So next time someone asks, “Did you have a good Easter?”

Tell them, “I’m having a good Easter!”

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Easter: One week down, 6 more weeks to party!

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Easter Sunday. Christ comes out of the tomb and says… no wait, He’s not there. Where is Jesus? It’s a question we may have asked many times. The Bible answers this question for us: He is behind us when we weep, on the road when we are troubled, and in the community who prays on Sunday. We are the ones who “Eat and Drink with Him after the Resurrection.” I found Jesus in the Eucharist when I converted to the Catholic church at the age of 12.

So why do we gather on Sunday? To celebrate the Resurrection and to practice for Heaven. In Heaven we will all be one, we will praise  and thank God, listen to His voice, see him face to face, and enter into Communion with Him. So we do all these things at Mass. In Heaven they don’t work, so no one should have to work on Sunday. Instead we should enjoy the world He has created and the people He has given us. This is what it means to keep Sunday Holy. God can only work with the things we give Him. Give God everything.

My search for Jesus wasn’t over when I entered the Catholic Church. I had to continue to look for Him and find Him in and through the Church. Saints, candles, water, even the smell of incense reminds us of the God who loves us. Keep searching for Jesus and you will begin to see Him everywhere: in nature, daily events, and other people. Receive Him and be transformed by Him. May others look into your face and say, “I know that Jesus is Risen from the dead because I see Him within you.”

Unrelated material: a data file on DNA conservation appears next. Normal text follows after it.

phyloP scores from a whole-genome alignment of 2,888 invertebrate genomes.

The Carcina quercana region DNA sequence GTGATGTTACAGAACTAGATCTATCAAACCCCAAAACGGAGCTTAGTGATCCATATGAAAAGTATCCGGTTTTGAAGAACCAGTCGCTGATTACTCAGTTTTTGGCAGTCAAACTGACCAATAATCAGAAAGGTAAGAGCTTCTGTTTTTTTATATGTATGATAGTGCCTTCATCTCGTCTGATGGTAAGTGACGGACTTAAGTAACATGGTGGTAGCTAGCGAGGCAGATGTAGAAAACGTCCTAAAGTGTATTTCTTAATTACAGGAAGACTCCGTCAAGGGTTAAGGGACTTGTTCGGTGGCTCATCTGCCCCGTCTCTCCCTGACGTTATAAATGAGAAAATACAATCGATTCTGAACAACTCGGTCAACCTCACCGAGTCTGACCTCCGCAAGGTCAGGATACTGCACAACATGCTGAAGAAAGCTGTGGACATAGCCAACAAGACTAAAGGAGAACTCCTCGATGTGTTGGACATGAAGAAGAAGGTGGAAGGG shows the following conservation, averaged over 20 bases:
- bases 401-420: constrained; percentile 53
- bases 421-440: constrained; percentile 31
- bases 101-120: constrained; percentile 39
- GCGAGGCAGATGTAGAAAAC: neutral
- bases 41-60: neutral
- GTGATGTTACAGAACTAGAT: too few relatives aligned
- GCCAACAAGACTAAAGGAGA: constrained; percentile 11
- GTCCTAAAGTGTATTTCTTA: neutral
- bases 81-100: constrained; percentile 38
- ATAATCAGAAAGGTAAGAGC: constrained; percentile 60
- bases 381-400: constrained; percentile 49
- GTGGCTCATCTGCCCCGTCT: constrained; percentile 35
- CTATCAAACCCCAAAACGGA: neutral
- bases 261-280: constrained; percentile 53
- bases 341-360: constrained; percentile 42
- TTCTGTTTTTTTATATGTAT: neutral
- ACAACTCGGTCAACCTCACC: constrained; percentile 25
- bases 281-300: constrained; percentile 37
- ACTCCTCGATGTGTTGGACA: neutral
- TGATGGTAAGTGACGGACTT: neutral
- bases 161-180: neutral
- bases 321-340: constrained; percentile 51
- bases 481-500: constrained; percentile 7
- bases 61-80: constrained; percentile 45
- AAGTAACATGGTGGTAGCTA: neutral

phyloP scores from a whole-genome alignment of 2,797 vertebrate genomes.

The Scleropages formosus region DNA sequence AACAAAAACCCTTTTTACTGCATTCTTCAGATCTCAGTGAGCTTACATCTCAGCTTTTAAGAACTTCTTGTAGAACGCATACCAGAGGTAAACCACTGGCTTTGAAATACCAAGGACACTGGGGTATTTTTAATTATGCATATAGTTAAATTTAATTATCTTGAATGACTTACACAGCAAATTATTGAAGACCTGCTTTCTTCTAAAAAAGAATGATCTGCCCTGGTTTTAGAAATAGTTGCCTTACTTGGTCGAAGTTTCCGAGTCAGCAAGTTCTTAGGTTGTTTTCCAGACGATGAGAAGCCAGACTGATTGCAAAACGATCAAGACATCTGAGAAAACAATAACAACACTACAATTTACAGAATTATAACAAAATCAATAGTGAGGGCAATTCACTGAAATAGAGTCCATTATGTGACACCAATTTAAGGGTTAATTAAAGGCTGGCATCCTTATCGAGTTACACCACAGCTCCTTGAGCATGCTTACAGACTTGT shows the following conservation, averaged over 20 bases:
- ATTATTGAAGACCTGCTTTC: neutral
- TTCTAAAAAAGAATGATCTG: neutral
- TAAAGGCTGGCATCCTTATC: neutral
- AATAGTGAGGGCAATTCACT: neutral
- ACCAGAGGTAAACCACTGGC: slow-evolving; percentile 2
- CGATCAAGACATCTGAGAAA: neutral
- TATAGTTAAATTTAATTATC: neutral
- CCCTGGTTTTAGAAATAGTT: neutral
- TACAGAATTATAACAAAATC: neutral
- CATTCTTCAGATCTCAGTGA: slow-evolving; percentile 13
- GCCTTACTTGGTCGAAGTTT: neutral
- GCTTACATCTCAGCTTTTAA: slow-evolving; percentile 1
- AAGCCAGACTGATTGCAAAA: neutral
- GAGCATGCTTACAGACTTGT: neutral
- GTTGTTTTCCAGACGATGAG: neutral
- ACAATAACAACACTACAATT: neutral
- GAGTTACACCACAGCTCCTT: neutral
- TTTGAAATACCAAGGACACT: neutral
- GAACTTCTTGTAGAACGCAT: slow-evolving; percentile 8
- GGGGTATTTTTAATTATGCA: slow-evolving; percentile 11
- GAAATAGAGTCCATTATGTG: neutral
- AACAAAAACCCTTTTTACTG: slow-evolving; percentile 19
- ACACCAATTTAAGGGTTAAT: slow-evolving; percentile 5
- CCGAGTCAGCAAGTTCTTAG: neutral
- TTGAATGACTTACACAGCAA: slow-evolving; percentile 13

(5 Apr 2015)

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They have taken the Lord from the tomb, and we don’t know where they put him.” These are the first frantic words of Mary Magdalene on the morning of Easter Sunday. She had seen Jesus nailed to the cross for three hours. She had watched him die on Good Friday. She watched as they buried him, sealed the tomb, and set a guard of Roman soldiers. When she and other women came back early Sunday morning, the stone was rolled away and the tomb was empty.

Where is Jesus?

It is a question we have probably asked ourselves many times. When we read on the news that yet another group of Christians was kidnapped and murdered by extremists: Where is he? When you get the word that the cancer is back, despite all your prayers: Where is he? When you find yourself again trapped in patterns of sin, addiction, mental illness or abuse: Where is he? When you cannot find the resources you desperately need to provide adequate food, clothing, and safety to the ones you love: Where is he? When you hit your knees again in prayer, and no one seems to answer: Where is he?